|1148357. Tue Sep 08, 2015 7:18 pm
|Also a bit late for the M series, but still interesting.
Who was the first person to discuss a Moon colony in writing?
Bishop John Wilkins is considered the first person to discuss the possibility of a Moon colony in his book A Discovery of a New World, or A Discourse Tending to Prove, that ‘tis Probable there may be another Habitable World in the Moon, written in 1638 (1).
Wilkins wrote that the Moon had seas and land as well as mountains and valleys (2). He also pointed out that the Moon couldn't have any light of its own because it would become brighter during an eclipse instead of darker if it had its own light (3). Plus, Wilkins argued that the Earth probably shines in the Moon’s sky similarly to the way the Moon shines in our sky (4).
Therefore, he thought it probable that the Moon was inhabited (5), and he was convinced that in the future, people would find a way to travel to the Moon to trade with its inhabitants (6). He proposed that people could create their own wings and fly there because angels, the Roman god Mercury, and the ancient Greek inventor Daedalus either had or created wings that allowed them to fly (7). Another option would be to train a Rukh (a legendary bird from Madagascar) to carry people to the Moon (8). Finally, Wilkins wrote that if those didn’t work, people could definitely create a “flying chariot” big enough not only to carry multiple people, but also the food and other necessities needed to get to the Moon (9).
We did indeed create a “flying chariot” to take us to the Moon, and we saw the Earth shine in the Moon’s sky just like the Moon shines in ours. We also know that the Moon doesn’t give off its own light, but merely reflects the Sun’s, just like the Earth does.
We also found some rather interesting rocks. What color were the rocks the Apollo 17 mission brought back from the Moon?
Astronaut Harrison “Jack” Schmitt, the first geologist in space, discovered the orange rocks while he and Apollo 17 Commander Eugene Cernan were exploring Shorty Crater (11). Cernan thought, “We’ve been here too long; he’s running out of oxygen,” when Schmitt announced his discovery (12).
However, Schmitt had actually found orange rocks. Initially, Schmitt and Cernan thought oxidation might give the rocks their color, but the rocks are actually titanium-rich volcanic glass (13). NASA believes the orange glass formed about 3.64 billion years ago when moon magma sprayed hundreds of meters high, covering tens of kilometers because the gas in the magma separated out explosively as it reached the surface (14). (Think of a shaken can of soda spraying all over). This indicates that parts of the Moon’s interior are rich in titanium (15).
Apollo 15 brought back green, magnesium-rich glass (16).
(As a side note: Schmitt and Cernan also sang “The Fountain in the Park” by Ed Haley while on the Moon; the video of it is rather amusing). (17)
(1) Johnson, S. W. & Leonard, R. S. “Evolution of Concepts for Lunar Bases.” Lunar Bases and Space Activities of the 21st Century. Houston: 1985. Pg. 48. <http://articles.adsabs.harvard.edu//full/1985lbsa.conf...47J/0000056.000.html>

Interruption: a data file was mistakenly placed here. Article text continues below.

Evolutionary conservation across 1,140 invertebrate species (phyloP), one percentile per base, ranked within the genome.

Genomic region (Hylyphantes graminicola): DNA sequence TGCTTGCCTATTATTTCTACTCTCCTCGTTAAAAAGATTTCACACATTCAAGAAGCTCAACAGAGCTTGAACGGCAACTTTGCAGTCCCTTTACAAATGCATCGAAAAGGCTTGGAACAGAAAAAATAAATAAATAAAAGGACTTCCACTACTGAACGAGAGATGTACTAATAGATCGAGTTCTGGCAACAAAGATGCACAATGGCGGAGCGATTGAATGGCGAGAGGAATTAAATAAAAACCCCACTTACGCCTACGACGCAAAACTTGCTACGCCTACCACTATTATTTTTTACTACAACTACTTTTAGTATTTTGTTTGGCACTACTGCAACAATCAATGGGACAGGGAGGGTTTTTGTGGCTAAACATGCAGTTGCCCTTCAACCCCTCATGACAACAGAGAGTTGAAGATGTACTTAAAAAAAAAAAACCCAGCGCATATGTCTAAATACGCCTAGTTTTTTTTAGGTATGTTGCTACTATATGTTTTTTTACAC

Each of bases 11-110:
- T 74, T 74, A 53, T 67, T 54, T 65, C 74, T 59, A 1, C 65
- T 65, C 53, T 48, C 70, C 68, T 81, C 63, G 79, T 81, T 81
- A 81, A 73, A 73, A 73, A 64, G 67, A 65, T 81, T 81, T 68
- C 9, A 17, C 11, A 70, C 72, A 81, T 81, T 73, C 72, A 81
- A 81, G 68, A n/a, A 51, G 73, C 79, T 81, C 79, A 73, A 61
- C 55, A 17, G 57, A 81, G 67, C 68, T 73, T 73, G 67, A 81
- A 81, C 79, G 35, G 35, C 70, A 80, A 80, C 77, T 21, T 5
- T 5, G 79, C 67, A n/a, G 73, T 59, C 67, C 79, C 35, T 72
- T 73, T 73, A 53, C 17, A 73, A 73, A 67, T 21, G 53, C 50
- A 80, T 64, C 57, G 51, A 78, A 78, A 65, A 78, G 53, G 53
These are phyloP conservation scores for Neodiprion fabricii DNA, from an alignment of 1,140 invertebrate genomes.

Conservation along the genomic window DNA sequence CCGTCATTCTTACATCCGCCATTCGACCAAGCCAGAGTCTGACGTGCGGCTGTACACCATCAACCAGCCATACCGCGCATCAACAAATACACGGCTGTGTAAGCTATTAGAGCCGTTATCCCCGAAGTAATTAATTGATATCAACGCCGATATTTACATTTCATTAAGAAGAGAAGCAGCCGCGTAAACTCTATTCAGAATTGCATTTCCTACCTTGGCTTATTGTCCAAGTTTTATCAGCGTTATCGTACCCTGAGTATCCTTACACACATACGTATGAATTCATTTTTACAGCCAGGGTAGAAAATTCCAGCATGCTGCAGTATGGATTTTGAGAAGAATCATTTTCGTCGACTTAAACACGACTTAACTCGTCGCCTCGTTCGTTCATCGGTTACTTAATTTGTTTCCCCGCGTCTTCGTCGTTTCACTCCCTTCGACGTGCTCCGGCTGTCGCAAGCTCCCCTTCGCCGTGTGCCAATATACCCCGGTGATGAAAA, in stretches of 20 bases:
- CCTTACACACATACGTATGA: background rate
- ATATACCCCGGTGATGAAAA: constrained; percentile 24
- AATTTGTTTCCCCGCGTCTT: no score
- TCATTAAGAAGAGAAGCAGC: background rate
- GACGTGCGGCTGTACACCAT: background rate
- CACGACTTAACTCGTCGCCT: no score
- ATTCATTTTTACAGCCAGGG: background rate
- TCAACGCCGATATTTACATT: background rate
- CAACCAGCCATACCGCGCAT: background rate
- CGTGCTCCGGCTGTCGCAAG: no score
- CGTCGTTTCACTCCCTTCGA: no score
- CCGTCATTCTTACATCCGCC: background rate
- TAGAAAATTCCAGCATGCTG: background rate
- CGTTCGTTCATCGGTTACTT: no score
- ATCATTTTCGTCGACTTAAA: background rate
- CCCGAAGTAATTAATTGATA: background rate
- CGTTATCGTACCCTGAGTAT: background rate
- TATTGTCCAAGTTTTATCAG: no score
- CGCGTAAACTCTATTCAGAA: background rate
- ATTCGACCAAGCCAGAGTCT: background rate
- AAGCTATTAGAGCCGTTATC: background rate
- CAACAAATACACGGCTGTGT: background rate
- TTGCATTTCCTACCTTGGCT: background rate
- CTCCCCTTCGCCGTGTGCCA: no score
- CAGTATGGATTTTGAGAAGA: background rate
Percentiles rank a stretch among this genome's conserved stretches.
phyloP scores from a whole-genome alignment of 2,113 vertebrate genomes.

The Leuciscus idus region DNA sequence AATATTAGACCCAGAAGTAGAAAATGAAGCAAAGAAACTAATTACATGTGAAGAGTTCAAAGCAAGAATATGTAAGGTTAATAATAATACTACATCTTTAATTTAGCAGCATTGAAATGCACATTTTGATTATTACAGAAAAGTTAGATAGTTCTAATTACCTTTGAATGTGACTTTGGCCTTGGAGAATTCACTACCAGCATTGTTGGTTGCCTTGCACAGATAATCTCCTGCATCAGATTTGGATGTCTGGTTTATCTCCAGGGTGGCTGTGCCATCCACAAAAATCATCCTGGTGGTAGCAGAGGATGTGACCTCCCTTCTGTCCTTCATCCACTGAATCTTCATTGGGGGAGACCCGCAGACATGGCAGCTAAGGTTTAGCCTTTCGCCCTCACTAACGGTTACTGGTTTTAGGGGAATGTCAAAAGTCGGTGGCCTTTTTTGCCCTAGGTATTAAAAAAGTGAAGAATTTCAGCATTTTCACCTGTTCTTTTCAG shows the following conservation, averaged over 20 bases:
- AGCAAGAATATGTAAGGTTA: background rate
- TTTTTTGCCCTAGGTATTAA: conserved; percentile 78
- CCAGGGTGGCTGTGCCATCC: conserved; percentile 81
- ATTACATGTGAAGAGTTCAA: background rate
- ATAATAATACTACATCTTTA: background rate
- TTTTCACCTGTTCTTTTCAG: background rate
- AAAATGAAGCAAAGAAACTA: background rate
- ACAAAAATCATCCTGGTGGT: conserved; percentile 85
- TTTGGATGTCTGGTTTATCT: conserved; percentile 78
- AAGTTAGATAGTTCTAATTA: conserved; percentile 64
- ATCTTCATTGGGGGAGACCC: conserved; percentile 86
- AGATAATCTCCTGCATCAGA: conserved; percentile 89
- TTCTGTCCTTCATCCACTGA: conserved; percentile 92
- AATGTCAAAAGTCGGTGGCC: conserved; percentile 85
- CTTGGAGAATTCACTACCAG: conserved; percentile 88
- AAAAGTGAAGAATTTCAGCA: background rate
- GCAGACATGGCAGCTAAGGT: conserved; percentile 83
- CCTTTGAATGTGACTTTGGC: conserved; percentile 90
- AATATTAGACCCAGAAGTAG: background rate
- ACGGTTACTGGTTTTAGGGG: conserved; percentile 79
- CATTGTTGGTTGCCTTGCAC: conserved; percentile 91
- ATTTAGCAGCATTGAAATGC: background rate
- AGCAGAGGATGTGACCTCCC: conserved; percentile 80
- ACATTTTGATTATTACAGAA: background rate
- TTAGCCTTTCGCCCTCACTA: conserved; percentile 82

(2) Wilkins, John. A Discovery of a New World, or A Discourse Tending to Prove, that ‘tis Probable there may be another Habitable World in the Moon. London: 1638. Pg. 90. <https://books.google.com/books?id=v3FZCkl16BAC&printsec=frontcover&dq=a+discourse+concerning+a+new+world&hl=en&sa=X&ved=0CB4Q6AEwAGoVChMIlbWWr8DExwIVyPceCh3odQsR#v=onepage&q=colony&f=false>
(3) Ibid. Pg. 54.
(4) Ibid. Pg. 126.
(5) Ibid. Pg. 142.
(6) Ibid. Pg. 156.
(7) Ibid. Pg. 183-184.
(8) Ibid. Pg. 184.
(9) Ibid. Pg. 184.
(10) Lunar Planetary Institute. “Apollo 17 Mission.” <http://www.lpi.usra.edu/lunar/missions/apollo/apollo_17/samples/>
(11) Robinson, Mark. “Just Another Crater?” Lunar Reconnaissance Orbiter Camera. Tempe: 2011. <http://lroc.sese.asu.edu/posts/417>
(12) Sunata, Stephanie and Meghan Leach. “Apollo astronauts visit Chicago's Adler Planetarium for a special exhibit addition.” Chicago Parent. Chicago: 2012. <http’://www.chicagoparent.com/magazines/web-only/2012-november/apollo>
(13) Robinson, Mark. “Just Another Crater?” Lunar Reconnaissance Orbiter Camera. Tempe: 2011. <http://lroc.sese.asu.edu/posts/417>
(15) Taylor, G. Jeffrey. “Recipe for High-Titanium Lunar Magmas.” Planetary Science Research Discoveries. Honolulu: 2000. <http://www.psrd.hawaii.edu/Dec00/highTi.html>
(16) Lunar Planetary Institute. “Apollo 15.” <http://www.lpi.usra.edu/lunar/missions/apollo/apollo_15/samples/>
(17) NASA. “I was strolling on the Moon one day.” NASA’s 40th Anniversary: Apollo Audio and Movie Segments. <http://history.nasa.gov/40thann/videos.htm>
|1148555. Thu Sep 10, 2015 7:24 pm
|Jenny wrote: |
|Welcome mol207 and thank you for that :-)
As you say, too late for the M series, but maybe N for New Worlds?
An episode about New Worlds would definitely get my vote!
Scientists recently discovered fish and other animals in a remote area of Antarctica where they were sure they would find only microbes--if even those. This is great news for the possibility of life on Europa. ("Life at Hells Gate." Scientific American. July 2015.)
Also, with new technologies, divers are now able to stay underwater longer at greater depths, allowing them more time to explore shipwrecks and underwater towns and giving us more insight into a new-old world. ("In Search of Sunken Treasure." Scientific American. January 2015.)